Jeff Klein challenger Alessandra Biaggi talks policy plans and sexual misconduct allegations

Claire Lorenzo
Alessandra Biaggi, a former counsel for Gov. Andrew Cuomo, is challenging state Sen. Jeff Klein in the Democratic primary.

Jeff Klein challenger Alessandra Biaggi talks policy plans and sexual misconduct allegations

The granddaughter of former congressman Mario Biaggi opens up.
January 18, 2018

Alessandra Biaggi is a former counsel for Gov. Andrew Cuomo and a top aide on the Hillary Clinton 2016 campaign. Now, she’s taking on state Sen. Jeff Klein in the Democratic primary. City & State talked to Biaggi about her motivations for running in the Bronx neighborhoods once represented by her grandfather Mario in Congress, her thoughts on the sexual misconduct allegation against Klein, and whether she expects to receive support from state Democrats in her primary bid to unseat the leader of the Independent Democratic Conference – a breakaway faction that shares power with Republicans.

C&S: What made you decide to run against Jeff Klein?

AB: I think the biggest reason is that I - when I looked around at the leadership around me, and I wasn't able to see the type of leader that I wanted… And that is also because when I realized that my state senator was part of the IDC, and learned about the IDC in early 2017 and started to really dig into what was going on… And the more that I got into it, the more that I realized not only was it a threat to progressive politics in New York, and the Democrats, but that the leader was in my district. And that was quite a surprise, and it took me a little while I think to really get my hands on the issues and understand what was going on because on the surface it's quite tricky. It doesn't seem as if there are progressive pieces of legislation being blocked or that there are backroom deals happening. But the more that I studied and read up on it, I realized this was a real problem and a real threat to New York being true blue and I had to step up.

C&S: What do you think you bring to the table?

AB: I think I bring the experience of having worked in politics on a presidential race: I understand how politics works. Also working at the highest levels of state government, I understand how legislation is passed, I understand how alliances are formed, I understand who needs to be at the table… My incredible passion for the community, for seeing the potential of what this community could be... And, to be really honest, I think that being young is actually a benefit, is a positive thing, because what I intend to do is bring a real fresh approach to politics. It may not be popular, but it would be doing the right thing. So I would always choose to do what's right, even if it means going against what's popular. And what that means to me is sticking and staying true to my Democratic and progressive values, and not selling out on those things.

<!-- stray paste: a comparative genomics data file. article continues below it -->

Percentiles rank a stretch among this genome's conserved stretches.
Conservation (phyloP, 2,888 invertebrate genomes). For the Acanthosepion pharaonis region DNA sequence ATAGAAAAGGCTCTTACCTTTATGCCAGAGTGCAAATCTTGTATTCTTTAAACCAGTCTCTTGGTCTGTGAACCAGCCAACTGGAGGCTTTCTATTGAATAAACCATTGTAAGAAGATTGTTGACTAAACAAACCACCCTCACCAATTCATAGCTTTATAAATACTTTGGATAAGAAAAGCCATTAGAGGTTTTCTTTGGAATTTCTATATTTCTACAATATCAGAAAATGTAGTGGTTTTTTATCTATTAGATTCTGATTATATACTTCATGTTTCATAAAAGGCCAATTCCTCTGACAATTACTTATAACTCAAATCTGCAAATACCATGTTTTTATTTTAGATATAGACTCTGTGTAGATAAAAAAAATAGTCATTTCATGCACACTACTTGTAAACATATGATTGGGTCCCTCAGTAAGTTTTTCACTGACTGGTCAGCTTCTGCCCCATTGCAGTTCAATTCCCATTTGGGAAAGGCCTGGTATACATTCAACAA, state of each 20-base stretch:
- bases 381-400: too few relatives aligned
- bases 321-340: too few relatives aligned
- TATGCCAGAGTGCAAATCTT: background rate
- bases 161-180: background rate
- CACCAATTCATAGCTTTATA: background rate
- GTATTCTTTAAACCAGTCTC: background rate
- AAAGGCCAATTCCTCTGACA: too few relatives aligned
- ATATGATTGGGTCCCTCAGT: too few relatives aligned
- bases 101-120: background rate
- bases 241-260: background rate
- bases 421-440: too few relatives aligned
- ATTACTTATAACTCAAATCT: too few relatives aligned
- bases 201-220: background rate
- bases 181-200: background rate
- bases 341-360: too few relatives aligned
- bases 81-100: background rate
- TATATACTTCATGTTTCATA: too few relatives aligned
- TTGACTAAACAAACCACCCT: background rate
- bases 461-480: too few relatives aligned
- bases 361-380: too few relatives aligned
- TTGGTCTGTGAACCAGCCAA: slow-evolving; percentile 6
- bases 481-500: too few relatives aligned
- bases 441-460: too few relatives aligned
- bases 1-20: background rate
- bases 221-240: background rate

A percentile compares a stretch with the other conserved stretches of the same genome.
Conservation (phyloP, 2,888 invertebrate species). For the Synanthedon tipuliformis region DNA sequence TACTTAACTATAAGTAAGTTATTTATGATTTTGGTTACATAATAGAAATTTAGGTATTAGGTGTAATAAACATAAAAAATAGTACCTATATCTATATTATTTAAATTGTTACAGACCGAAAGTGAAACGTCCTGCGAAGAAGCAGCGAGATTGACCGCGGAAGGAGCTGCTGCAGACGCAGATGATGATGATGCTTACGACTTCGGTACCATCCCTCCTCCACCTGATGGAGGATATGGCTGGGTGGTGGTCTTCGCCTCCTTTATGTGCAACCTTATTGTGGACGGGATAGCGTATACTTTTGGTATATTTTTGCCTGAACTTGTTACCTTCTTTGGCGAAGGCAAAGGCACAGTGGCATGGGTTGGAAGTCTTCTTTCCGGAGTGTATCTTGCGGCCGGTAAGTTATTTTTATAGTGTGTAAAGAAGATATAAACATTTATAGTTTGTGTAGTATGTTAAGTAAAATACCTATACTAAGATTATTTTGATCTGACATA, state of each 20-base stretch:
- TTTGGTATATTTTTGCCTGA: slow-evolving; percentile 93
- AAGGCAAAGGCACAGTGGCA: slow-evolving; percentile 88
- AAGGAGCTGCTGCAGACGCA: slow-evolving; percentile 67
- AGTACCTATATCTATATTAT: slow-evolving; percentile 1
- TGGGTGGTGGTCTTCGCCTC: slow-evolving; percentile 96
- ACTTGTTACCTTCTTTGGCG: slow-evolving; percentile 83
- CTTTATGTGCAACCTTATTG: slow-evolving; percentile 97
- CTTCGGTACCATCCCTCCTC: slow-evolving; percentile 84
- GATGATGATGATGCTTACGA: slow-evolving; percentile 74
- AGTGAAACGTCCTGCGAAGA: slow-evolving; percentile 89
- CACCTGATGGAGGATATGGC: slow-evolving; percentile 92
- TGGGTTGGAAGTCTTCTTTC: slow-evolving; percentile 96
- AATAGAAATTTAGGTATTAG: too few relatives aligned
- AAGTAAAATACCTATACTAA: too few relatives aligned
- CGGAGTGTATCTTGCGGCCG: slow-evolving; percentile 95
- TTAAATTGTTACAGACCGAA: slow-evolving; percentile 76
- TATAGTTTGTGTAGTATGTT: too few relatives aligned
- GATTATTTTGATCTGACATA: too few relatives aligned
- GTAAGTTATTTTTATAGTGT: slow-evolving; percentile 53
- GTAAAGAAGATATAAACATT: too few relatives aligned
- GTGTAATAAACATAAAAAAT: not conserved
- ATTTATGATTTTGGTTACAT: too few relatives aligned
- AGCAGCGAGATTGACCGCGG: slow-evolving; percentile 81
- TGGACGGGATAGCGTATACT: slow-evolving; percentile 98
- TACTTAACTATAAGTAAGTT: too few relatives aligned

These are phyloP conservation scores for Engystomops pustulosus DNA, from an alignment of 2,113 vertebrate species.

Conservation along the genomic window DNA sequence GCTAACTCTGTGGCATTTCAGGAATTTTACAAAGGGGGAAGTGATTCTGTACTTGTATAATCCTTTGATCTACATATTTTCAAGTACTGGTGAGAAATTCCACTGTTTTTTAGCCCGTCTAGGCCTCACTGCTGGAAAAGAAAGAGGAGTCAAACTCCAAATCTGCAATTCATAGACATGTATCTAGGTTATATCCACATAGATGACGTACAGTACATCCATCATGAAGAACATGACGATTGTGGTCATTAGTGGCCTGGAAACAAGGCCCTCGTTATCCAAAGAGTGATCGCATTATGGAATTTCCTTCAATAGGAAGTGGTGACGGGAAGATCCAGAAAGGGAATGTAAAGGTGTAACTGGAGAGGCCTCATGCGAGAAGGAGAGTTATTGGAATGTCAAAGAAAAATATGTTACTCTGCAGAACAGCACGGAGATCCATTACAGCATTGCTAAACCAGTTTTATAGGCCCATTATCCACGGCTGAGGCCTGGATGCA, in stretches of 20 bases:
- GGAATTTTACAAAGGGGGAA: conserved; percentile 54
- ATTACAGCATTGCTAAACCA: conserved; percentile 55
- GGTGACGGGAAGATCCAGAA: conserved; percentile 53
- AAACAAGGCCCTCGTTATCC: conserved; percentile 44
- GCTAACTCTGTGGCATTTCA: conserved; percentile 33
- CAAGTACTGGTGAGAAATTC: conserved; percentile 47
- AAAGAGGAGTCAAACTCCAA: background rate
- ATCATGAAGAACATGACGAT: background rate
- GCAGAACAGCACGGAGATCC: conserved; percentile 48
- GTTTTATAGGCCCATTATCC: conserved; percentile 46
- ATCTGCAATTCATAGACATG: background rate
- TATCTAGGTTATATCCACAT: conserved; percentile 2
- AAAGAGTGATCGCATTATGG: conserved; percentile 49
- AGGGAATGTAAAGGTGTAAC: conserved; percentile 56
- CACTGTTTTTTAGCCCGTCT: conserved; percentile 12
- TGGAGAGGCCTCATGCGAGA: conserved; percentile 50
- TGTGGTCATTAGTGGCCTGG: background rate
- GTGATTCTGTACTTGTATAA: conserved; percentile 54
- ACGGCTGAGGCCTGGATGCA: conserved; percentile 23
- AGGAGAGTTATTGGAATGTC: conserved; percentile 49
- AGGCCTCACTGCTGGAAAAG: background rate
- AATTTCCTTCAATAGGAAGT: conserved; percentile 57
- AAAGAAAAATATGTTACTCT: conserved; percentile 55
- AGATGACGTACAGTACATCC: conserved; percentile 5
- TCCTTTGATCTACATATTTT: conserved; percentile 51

C&S: Have you started campaigning around the district? Do you sense any desire for a fresh face in politics?

AB: Yes. Before I actually announced I did some canvassing, and what it brought to my attention was, first of all, that people were really excited to have somebody come to their door that wanted to listen. I think that also goes to your first question: I intend to listen... I think that the overarching feeling is that people are just starting to come to when it comes to the IDC, and if they didn't know about it – of course I asked them about it – if they didn't know about it, I took one minute to explain to them what that meant, and at the end of that sentence, they always were shocked, and then said, "You know, I have to do some research, this is so shocking to me, and I thought that we were true blue and our state senator was a real Democrat…” So there's a lot of excitement and there's also a strong desire, I think, for change. And I think people are quite frankly angry about the fact that they thought that their state senator was a Democrat, and he's not.